Whenever high resistance values are desired, a long narrow resistance film 19 is deposed on the surface 150 of the sub strate in overlapping relationship with the inner ends of the commutator bars 16a and 17a as best shown in FIG. 3 of the drawings. The depositing of the resistance film onto a surface of the substrate is well known in the art and need not be described in detail here. Attention is directed to Faber, Sr. et al. U.S. Pat. No. 3,304,l99 for a more detailed disclosure of one of the many satisfactory resistance materials that can be screened on a surface of a ceramic substrate and fired to produce the resistance film 19.
For the purpose of connecting the resistance element to an electrical circuit, the substrate is preferably provided with a pair of square tapered holes 20 adapted to receive a pair of lead wires 21 having a cylindrical cross section. The sides of the square hole engage the lead wire as it is forced into the hole and anchored. Solder, conductive epoxy or other suitable terminating material 22 is employed for electrically connecting the lead wires to the terminating pads.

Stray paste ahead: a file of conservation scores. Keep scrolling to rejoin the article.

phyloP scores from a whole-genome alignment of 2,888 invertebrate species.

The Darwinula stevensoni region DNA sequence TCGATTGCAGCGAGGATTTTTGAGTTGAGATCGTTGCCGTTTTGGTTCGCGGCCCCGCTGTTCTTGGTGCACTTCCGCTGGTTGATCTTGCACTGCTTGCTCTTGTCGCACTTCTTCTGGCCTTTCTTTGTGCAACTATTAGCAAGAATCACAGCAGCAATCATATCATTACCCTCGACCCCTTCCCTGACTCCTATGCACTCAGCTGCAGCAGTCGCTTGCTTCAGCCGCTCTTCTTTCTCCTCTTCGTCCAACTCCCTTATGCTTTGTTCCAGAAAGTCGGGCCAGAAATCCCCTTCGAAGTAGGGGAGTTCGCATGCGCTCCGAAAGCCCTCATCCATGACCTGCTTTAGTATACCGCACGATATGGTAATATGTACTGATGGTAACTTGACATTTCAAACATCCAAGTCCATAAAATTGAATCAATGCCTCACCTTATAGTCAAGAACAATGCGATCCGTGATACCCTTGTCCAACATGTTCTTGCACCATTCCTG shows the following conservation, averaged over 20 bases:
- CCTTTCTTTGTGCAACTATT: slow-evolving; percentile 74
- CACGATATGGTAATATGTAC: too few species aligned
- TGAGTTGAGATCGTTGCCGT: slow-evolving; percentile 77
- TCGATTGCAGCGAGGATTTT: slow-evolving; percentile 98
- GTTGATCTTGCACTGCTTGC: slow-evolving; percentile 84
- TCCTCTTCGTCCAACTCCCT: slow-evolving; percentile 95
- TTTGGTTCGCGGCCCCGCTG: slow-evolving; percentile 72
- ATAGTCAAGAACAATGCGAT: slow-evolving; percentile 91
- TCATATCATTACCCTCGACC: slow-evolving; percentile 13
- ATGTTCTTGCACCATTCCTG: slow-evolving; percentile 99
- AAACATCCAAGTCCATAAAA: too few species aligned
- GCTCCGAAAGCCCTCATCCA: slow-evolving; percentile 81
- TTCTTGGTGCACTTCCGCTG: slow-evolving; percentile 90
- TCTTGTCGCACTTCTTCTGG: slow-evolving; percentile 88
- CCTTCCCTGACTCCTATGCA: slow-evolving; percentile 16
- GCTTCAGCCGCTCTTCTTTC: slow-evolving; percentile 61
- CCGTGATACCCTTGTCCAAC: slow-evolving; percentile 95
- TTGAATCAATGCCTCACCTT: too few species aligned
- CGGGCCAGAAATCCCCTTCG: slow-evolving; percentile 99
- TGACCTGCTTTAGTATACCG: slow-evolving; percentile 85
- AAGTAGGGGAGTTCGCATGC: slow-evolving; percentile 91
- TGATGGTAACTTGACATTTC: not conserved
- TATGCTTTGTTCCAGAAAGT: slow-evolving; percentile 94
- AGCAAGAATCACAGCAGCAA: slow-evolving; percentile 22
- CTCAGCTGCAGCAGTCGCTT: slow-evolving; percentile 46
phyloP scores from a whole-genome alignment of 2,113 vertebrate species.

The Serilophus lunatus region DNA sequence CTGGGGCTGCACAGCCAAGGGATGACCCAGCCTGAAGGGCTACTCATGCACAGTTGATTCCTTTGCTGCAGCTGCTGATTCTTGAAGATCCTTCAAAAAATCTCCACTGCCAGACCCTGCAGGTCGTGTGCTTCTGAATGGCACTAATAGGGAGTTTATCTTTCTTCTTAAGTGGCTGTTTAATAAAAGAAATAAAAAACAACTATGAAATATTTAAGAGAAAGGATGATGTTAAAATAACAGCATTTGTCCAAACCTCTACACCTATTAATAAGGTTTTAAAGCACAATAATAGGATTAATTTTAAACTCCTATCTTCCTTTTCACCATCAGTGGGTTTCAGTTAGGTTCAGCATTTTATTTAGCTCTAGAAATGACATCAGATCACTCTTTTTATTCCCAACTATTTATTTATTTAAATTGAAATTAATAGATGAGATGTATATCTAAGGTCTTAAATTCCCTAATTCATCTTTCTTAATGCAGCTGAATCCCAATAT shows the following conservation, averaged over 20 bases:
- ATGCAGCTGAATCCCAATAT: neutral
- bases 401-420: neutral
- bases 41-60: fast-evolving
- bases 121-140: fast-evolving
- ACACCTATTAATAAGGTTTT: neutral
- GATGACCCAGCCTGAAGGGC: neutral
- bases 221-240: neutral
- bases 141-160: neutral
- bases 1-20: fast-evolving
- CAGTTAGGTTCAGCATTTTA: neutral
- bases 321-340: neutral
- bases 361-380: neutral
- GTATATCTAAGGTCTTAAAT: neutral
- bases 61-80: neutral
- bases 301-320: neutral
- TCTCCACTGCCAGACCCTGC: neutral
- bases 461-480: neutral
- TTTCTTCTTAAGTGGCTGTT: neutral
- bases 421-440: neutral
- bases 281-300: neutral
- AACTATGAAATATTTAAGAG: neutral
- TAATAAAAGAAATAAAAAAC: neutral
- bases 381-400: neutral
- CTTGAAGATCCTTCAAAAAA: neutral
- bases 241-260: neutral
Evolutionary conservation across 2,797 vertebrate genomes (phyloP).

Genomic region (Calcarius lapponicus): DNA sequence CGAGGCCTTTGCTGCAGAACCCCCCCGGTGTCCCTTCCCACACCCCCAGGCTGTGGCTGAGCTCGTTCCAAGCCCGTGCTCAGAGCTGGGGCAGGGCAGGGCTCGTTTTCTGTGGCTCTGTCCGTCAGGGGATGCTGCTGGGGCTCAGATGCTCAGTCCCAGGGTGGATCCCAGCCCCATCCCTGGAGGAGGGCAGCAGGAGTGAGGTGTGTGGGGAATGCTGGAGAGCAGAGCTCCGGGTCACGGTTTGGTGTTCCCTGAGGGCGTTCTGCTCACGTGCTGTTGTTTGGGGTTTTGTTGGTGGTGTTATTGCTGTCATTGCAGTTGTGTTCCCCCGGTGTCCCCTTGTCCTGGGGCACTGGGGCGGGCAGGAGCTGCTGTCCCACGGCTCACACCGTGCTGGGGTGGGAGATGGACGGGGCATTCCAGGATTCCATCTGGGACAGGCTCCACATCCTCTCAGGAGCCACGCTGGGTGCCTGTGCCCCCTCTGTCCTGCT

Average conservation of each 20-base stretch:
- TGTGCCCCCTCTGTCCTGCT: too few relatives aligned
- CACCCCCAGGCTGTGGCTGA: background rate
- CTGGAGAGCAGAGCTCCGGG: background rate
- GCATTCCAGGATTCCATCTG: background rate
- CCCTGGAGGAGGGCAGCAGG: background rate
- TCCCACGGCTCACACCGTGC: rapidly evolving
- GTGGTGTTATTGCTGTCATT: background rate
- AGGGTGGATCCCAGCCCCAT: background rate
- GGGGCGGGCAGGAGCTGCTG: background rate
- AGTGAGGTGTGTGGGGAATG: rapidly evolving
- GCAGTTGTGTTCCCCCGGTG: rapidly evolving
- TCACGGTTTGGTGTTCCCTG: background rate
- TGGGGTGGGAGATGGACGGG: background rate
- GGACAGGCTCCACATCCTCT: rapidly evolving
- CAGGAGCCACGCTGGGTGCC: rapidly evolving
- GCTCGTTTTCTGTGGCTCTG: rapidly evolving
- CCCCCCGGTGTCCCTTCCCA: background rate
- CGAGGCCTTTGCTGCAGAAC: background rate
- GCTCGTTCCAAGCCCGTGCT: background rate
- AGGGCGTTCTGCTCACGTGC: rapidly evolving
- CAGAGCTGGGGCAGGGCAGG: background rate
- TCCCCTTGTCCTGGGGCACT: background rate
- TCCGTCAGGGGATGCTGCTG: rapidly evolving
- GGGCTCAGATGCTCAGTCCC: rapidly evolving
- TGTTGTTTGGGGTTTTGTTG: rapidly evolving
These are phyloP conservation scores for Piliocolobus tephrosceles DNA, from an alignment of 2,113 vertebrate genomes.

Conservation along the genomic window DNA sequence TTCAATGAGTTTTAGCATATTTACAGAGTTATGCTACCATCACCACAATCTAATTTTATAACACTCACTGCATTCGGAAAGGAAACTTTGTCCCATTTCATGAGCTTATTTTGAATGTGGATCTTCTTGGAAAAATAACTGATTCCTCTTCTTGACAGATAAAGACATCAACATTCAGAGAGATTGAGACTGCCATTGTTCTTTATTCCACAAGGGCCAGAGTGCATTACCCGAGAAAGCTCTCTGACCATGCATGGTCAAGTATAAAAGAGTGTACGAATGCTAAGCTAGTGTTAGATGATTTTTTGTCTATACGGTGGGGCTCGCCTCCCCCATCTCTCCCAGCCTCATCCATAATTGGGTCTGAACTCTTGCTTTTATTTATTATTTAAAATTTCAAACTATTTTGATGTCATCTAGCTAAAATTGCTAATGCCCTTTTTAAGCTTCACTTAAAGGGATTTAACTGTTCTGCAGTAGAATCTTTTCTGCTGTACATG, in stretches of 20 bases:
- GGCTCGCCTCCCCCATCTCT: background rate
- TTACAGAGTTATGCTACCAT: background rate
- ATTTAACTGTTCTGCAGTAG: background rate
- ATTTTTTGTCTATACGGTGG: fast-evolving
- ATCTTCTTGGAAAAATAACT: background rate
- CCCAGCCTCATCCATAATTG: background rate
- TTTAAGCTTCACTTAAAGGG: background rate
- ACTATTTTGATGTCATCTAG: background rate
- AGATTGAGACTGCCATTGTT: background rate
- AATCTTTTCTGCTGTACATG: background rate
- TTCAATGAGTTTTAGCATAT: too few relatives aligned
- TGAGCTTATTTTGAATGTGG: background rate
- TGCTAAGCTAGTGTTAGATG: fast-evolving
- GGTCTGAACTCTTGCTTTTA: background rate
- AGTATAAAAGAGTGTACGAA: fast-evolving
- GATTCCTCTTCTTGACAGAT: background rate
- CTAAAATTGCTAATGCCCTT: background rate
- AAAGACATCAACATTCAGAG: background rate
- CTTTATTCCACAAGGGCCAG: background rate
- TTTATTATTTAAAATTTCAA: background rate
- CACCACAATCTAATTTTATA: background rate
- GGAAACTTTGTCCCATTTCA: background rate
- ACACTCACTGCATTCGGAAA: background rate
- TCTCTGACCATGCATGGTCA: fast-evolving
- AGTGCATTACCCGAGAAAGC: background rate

The contactor 13 provided with a pair of spaced contacts 13a and 1311 (see FIG. 2) is mounted for movement in the housing 12 for electrically engaging the commutator bars along a pair of paths 23 and 24 extending substantially transversely of the bars 16a and 17a. As the contactor 13 moves intermediate the ends of the resistance element 10, the source of noise or E.N.R. is decreased considerably since the contacts do not directly engage the resistance film but instead engage the commutator bars containing a high metal content. By positioning the commutator bars in one row 16 in staggered rela-' tionship to the other row 17, the incremental change in resistance is decreased since the contactor 13 will alternately engage or disengage commutator bars on opposite sides of the resistance film.